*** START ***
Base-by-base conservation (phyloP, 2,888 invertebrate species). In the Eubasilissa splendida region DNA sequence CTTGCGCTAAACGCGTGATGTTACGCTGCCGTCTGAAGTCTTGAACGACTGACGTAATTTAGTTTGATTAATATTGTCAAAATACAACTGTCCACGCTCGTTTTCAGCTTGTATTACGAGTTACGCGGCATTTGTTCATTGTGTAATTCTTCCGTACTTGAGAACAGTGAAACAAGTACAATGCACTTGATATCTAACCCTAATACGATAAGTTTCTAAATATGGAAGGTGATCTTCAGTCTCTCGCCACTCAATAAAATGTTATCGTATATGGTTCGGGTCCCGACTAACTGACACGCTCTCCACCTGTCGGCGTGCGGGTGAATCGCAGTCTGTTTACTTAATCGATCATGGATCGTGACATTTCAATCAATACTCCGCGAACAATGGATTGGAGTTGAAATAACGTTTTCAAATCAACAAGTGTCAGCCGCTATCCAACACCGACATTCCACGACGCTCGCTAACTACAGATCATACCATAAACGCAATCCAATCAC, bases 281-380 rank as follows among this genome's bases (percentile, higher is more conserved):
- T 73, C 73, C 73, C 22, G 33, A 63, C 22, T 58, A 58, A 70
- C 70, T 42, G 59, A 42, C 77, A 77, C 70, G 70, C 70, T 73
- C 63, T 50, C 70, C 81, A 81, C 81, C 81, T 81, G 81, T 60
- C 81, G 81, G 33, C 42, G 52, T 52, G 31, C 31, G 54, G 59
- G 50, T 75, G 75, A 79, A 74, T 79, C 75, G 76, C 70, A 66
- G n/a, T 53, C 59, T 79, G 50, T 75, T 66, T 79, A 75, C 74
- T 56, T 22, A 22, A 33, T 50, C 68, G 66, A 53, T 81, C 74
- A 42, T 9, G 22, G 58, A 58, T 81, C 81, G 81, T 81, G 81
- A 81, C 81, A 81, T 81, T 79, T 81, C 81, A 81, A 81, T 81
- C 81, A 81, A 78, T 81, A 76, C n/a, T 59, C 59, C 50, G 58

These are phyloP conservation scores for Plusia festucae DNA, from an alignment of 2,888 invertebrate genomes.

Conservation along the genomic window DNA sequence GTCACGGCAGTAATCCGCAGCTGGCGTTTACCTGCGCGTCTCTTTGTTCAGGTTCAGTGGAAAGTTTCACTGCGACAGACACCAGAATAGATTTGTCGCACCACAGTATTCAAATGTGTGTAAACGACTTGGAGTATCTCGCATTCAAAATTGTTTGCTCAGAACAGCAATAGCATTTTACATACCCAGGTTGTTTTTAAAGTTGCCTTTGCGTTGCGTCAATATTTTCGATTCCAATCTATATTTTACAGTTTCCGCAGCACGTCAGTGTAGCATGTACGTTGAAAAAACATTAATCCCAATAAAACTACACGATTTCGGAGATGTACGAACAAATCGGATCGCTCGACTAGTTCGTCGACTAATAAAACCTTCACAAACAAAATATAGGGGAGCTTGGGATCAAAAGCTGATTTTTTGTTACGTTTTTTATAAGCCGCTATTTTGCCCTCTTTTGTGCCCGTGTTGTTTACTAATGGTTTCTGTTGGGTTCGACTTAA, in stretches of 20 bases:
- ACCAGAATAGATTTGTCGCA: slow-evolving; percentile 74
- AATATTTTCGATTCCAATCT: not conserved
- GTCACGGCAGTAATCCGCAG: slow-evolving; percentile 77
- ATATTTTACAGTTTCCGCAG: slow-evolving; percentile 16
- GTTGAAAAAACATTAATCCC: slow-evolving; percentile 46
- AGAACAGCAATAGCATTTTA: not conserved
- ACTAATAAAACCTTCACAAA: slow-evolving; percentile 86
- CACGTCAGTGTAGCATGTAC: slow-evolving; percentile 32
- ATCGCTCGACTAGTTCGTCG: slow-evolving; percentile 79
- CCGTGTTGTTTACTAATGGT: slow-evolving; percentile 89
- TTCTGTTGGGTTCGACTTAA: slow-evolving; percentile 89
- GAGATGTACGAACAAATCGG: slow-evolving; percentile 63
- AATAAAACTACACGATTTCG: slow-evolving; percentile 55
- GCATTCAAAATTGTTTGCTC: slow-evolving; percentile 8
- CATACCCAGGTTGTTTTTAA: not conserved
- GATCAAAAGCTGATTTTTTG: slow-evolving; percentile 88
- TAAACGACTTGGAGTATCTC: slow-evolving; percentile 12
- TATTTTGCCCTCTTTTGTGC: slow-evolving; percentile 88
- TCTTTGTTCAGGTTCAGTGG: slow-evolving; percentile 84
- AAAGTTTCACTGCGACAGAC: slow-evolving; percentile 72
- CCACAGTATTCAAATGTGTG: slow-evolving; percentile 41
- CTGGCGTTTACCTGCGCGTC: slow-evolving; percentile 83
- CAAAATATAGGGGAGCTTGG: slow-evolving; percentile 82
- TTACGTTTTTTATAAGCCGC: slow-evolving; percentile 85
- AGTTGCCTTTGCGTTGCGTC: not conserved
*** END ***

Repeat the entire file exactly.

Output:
Base-by-base conservation (phyloP, 2,888 invertebrate species). In the Eubasilissa splendida region DNA sequence CTTGCGCTAAACGCGTGATGTTACGCTGCCGTCTGAAGTCTTGAACGACTGACGTAATTTAGTTTGATTAATATTGTCAAAATACAACTGTCCACGCTCGTTTTCAGCTTGTATTACGAGTTACGCGGCATTTGTTCATTGTGTAATTCTTCCGTACTTGAGAACAGTGAAACAAGTACAATGCACTTGATATCTAACCCTAATACGATAAGTTTCTAAATATGGAAGGTGATCTTCAGTCTCTCGCCACTCAATAAAATGTTATCGTATATGGTTCGGGTCCCGACTAACTGACACGCTCTCCACCTGTCGGCGTGCGGGTGAATCGCAGTCTGTTTACTTAATCGATCATGGATCGTGACATTTCAATCAATACTCCGCGAACAATGGATTGGAGTTGAAATAACGTTTTCAAATCAACAAGTGTCAGCCGCTATCCAACACCGACATTCCACGACGCTCGCTAACTACAGATCATACCATAAACGCAATCCAATCAC, bases 281-380 rank as follows among this genome's bases (percentile, higher is more conserved):
- T 73, C 73, C 73, C 22, G 33, A 63, C 22, T 58, A 58, A 70
- C 70, T 42, G 59, A 42, C 77, A 77, C 70, G 70, C 70, T 73
- C 63, T 50, C 70, C 81, A 81, C 81, C 81, T 81, G 81, T 60
- C 81, G 81, G 33, C 42, G 52, T 52, G 31, C 31, G 54, G 59
- G 50, T 75, G 75, A 79, A 74, T 79, C 75, G 76, C 70, A 66
- G n/a, T 53, C 59, T 79, G 50, T 75, T 66, T 79, A 75, C 74
- T 56, T 22, A 22, A 33, T 50, C 68, G 66, A 53, T 81, C 74
- A 42, T 9, G 22, G 58, A 58, T 81, C 81, G 81, T 81, G 81
- A 81, C 81, A 81, T 81, T 79, T 81, C 81, A 81, A 81, T 81
- C 81, A 81, A 78, T 81, A 76, C n/a, T 59, C 59, C 50, G 58

These are phyloP conservation scores for Plusia festucae DNA, from an alignment of 2,888 invertebrate genomes.

Conservation along the genomic window DNA sequence GTCACGGCAGTAATCCGCAGCTGGCGTTTACCTGCGCGTCTCTTTGTTCAGGTTCAGTGGAAAGTTTCACTGCGACAGACACCAGAATAGATTTGTCGCACCACAGTATTCAAATGTGTGTAAACGACTTGGAGTATCTCGCATTCAAAATTGTTTGCTCAGAACAGCAATAGCATTTTACATACCCAGGTTGTTTTTAAAGTTGCCTTTGCGTTGCGTCAATATTTTCGATTCCAATCTATATTTTACAGTTTCCGCAGCACGTCAGTGTAGCATGTACGTTGAAAAAACATTAATCCCAATAAAACTACACGATTTCGGAGATGTACGAACAAATCGGATCGCTCGACTAGTTCGTCGACTAATAAAACCTTCACAAACAAAATATAGGGGAGCTTGGGATCAAAAGCTGATTTTTTGTTACGTTTTTTATAAGCCGCTATTTTGCCCTCTTTTGTGCCCGTGTTGTTTACTAATGGTTTCTGTTGGGTTCGACTTAA, in stretches of 20 bases:
- ACCAGAATAGATTTGTCGCA: slow-evolving; percentile 74
- AATATTTTCGATTCCAATCT: not conserved
- GTCACGGCAGTAATCCGCAG: slow-evolving; percentile 77
- ATATTTTACAGTTTCCGCAG: slow-evolving; percentile 16
- GTTGAAAAAACATTAATCCC: slow-evolving; percentile 46
- AGAACAGCAATAGCATTTTA: not conserved
- ACTAATAAAACCTTCACAAA: slow-evolving; percentile 86
- CACGTCAGTGTAGCATGTAC: slow-evolving; percentile 32
- ATCGCTCGACTAGTTCGTCG: slow-evolving; percentile 79
- CCGTGTTGTTTACTAATGGT: slow-evolving; percentile 89
- TTCTGTTGGGTTCGACTTAA: slow-evolving; percentile 89
- GAGATGTACGAACAAATCGG: slow-evolving; percentile 63
- AATAAAACTACACGATTTCG: slow-evolving; percentile 55
- GCATTCAAAATTGTTTGCTC: slow-evolving; percentile 8
- CATACCCAGGTTGTTTTTAA: not conserved
- GATCAAAAGCTGATTTTTTG: slow-evolving; percentile 88
- TAAACGACTTGGAGTATCTC: slow-evolving; percentile 12
- TATTTTGCCCTCTTTTGTGC: slow-evolving; percentile 88
- TCTTTGTTCAGGTTCAGTGG: slow-evolving; percentile 84
- AAAGTTTCACTGCGACAGAC: slow-evolving; percentile 72
- CCACAGTATTCAAATGTGTG: slow-evolving; percentile 41
- CTGGCGTTTACCTGCGCGTC: slow-evolving; percentile 83
- CAAAATATAGGGGAGCTTGG: slow-evolving; percentile 82
- TTACGTTTTTTATAAGCCGC: slow-evolving; percentile 85
- AGTTGCCTTTGCGTTGCGTC: not conserved